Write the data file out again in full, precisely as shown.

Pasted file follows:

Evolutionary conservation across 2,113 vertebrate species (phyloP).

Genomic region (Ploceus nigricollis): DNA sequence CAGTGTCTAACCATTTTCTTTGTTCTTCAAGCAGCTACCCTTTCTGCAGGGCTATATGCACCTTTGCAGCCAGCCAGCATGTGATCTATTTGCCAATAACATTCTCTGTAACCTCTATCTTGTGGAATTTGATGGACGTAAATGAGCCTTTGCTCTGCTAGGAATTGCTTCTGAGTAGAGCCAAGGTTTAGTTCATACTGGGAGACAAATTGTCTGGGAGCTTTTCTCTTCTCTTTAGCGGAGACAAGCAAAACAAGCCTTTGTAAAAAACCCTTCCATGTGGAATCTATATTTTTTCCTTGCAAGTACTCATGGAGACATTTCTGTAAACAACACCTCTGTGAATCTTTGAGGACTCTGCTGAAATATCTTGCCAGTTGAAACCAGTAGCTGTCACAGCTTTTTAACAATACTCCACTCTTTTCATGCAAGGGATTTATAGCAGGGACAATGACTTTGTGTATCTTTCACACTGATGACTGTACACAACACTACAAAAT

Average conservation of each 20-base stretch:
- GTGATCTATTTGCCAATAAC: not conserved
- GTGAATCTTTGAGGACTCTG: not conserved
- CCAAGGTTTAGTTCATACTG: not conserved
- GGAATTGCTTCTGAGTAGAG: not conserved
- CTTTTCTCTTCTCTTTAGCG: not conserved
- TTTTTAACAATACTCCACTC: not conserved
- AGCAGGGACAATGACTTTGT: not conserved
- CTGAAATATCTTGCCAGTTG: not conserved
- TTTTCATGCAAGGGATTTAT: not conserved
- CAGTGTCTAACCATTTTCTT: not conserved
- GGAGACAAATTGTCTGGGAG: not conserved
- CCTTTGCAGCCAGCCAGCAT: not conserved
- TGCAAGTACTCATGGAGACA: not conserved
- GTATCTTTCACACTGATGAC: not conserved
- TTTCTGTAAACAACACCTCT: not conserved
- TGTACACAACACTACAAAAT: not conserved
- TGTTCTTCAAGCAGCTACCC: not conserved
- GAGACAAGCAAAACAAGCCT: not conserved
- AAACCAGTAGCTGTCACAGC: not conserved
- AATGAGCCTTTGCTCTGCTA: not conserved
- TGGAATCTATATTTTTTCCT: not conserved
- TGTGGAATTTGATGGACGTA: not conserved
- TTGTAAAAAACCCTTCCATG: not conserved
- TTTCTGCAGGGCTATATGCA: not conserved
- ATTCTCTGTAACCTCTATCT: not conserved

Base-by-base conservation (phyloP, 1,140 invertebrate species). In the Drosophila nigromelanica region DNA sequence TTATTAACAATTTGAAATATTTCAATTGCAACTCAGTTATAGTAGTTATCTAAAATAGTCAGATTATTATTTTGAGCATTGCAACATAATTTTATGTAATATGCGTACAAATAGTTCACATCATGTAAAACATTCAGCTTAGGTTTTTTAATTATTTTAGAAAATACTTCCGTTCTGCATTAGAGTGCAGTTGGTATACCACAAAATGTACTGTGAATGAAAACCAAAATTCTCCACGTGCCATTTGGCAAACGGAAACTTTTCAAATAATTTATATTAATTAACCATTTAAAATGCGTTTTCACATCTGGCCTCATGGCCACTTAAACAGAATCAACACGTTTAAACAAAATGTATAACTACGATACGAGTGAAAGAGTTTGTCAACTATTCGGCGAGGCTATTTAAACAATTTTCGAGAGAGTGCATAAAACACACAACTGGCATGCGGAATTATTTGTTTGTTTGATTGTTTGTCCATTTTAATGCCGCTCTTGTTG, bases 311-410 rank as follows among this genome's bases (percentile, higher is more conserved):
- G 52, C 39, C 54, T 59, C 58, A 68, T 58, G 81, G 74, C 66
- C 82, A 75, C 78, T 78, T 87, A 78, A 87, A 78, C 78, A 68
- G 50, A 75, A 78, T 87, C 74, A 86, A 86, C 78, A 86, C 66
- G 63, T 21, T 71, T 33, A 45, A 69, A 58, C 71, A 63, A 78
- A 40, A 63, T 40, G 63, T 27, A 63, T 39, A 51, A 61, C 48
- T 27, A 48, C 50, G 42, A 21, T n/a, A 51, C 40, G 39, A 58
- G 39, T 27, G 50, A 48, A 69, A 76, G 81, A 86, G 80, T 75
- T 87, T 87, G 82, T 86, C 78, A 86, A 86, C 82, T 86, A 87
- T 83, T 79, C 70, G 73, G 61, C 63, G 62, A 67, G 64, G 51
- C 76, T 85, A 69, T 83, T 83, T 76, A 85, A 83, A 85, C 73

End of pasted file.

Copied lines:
Evolutionary conservation across 2,113 vertebrate species (phyloP).

Genomic region (Ploceus nigricollis): DNA sequence CAGTGTCTAACCATTTTCTTTGTTCTTCAAGCAGCTACCCTTTCTGCAGGGCTATATGCACCTTTGCAGCCAGCCAGCATGTGATCTATTTGCCAATAACATTCTCTGTAACCTCTATCTTGTGGAATTTGATGGACGTAAATGAGCCTTTGCTCTGCTAGGAATTGCTTCTGAGTAGAGCCAAGGTTTAGTTCATACTGGGAGACAAATTGTCTGGGAGCTTTTCTCTTCTCTTTAGCGGAGACAAGCAAAACAAGCCTTTGTAAAAAACCCTTCCATGTGGAATCTATATTTTTTCCTTGCAAGTACTCATGGAGACATTTCTGTAAACAACACCTCTGTGAATCTTTGAGGACTCTGCTGAAATATCTTGCCAGTTGAAACCAGTAGCTGTCACAGCTTTTTAACAATACTCCACTCTTTTCATGCAAGGGATTTATAGCAGGGACAATGACTTTGTGTATCTTTCACACTGATGACTGTACACAACACTACAAAAT

Average conservation of each 20-base stretch:
- GTGATCTATTTGCCAATAAC: not conserved
- GTGAATCTTTGAGGACTCTG: not conserved
- CCAAGGTTTAGTTCATACTG: not conserved
- GGAATTGCTTCTGAGTAGAG: not conserved
- CTTTTCTCTTCTCTTTAGCG: not conserved
- TTTTTAACAATACTCCACTC: not conserved
- AGCAGGGACAATGACTTTGT: not conserved
- CTGAAATATCTTGCCAGTTG: not conserved
- TTTTCATGCAAGGGATTTAT: not conserved
- CAGTGTCTAACCATTTTCTT: not conserved
- GGAGACAAATTGTCTGGGAG: not conserved
- CCTTTGCAGCCAGCCAGCAT: not conserved
- TGCAAGTACTCATGGAGACA: not conserved
- GTATCTTTCACACTGATGAC: not conserved
- TTTCTGTAAACAACACCTCT: not conserved
- TGTACACAACACTACAAAAT: not conserved
- TGTTCTTCAAGCAGCTACCC: not conserved
- GAGACAAGCAAAACAAGCCT: not conserved
- AAACCAGTAGCTGTCACAGC: not conserved
- AATGAGCCTTTGCTCTGCTA: not conserved
- TGGAATCTATATTTTTTCCT: not conserved
- TGTGGAATTTGATGGACGTA: not conserved
- TTGTAAAAAACCCTTCCATG: not conserved
- TTTCTGCAGGGCTATATGCA: not conserved
- ATTCTCTGTAACCTCTATCT: not conserved

Base-by-base conservation (phyloP, 1,140 invertebrate species). In the Drosophila nigromelanica region DNA sequence TTATTAACAATTTGAAATATTTCAATTGCAACTCAGTTATAGTAGTTATCTAAAATAGTCAGATTATTATTTTGAGCATTGCAACATAATTTTATGTAATATGCGTACAAATAGTTCACATCATGTAAAACATTCAGCTTAGGTTTTTTAATTATTTTAGAAAATACTTCCGTTCTGCATTAGAGTGCAGTTGGTATACCACAAAATGTACTGTGAATGAAAACCAAAATTCTCCACGTGCCATTTGGCAAACGGAAACTTTTCAAATAATTTATATTAATTAACCATTTAAAATGCGTTTTCACATCTGGCCTCATGGCCACTTAAACAGAATCAACACGTTTAAACAAAATGTATAACTACGATACGAGTGAAAGAGTTTGTCAACTATTCGGCGAGGCTATTTAAACAATTTTCGAGAGAGTGCATAAAACACACAACTGGCATGCGGAATTATTTGTTTGTTTGATTGTTTGTCCATTTTAATGCCGCTCTTGTTG, bases 311-410 rank as follows among this genome's bases (percentile, higher is more conserved):
- G 52, C 39, C 54, T 59, C 58, A 68, T 58, G 81, G 74, C 66
- C 82, A 75, C 78, T 78, T 87, A 78, A 87, A 78, C 78, A 68
- G 50, A 75, A 78, T 87, C 74, A 86, A 86, C 78, A 86, C 66
- G 63, T 21, T 71, T 33, A 45, A 69, A 58, C 71, A 63, A 78
- A 40, A 63, T 40, G 63, T 27, A 63, T 39, A 51, A 61, C 48
- T 27, A 48, C 50, G 42, A 21, T n/a, A 51, C 40, G 39, A 58
- G 39, T 27, G 50, A 48, A 69, A 76, G 81, A 86, G 80, T 75
- T 87, T 87, G 82, T 86, C 78, A 86, A 86, C 82, T 86, A 87
- T 83, T 79, C 70, G 73, G 61, C 63, G 62, A 67, G 64, G 51
- C 76, T 85, A 69, T 83, T 83, T 76, A 85, A 83, A 85, C 73